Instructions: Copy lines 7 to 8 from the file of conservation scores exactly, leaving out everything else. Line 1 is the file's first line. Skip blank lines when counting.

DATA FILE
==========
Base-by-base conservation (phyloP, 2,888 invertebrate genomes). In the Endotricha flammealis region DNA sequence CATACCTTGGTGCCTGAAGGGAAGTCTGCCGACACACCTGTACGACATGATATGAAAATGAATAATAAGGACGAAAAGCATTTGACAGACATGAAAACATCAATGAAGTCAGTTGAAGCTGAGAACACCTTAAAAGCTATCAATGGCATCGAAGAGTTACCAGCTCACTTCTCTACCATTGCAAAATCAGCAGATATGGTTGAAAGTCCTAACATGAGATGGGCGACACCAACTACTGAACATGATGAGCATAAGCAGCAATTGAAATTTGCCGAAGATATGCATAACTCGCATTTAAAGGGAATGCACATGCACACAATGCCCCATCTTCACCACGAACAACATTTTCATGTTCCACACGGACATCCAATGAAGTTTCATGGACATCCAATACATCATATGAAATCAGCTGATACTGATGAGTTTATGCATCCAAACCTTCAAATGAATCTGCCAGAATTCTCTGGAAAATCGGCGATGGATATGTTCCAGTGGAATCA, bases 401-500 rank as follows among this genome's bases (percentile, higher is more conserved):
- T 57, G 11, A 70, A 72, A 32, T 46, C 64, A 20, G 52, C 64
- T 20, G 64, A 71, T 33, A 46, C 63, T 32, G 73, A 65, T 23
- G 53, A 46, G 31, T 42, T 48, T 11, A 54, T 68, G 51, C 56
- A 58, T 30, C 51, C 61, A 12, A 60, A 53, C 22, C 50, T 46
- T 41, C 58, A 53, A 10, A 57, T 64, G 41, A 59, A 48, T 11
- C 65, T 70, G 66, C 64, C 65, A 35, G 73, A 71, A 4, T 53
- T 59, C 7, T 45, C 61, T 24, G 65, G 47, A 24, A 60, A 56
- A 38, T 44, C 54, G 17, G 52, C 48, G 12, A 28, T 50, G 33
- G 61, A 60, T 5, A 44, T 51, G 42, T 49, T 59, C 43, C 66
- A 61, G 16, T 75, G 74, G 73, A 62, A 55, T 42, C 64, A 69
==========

- C 65, T 70, G 66, C 64, C 65, A 35, G 73, A 71, A 4, T 53
- T 59, C 7, T 45, C 61, T 24, G 65, G 47, A 24, A 60, A 56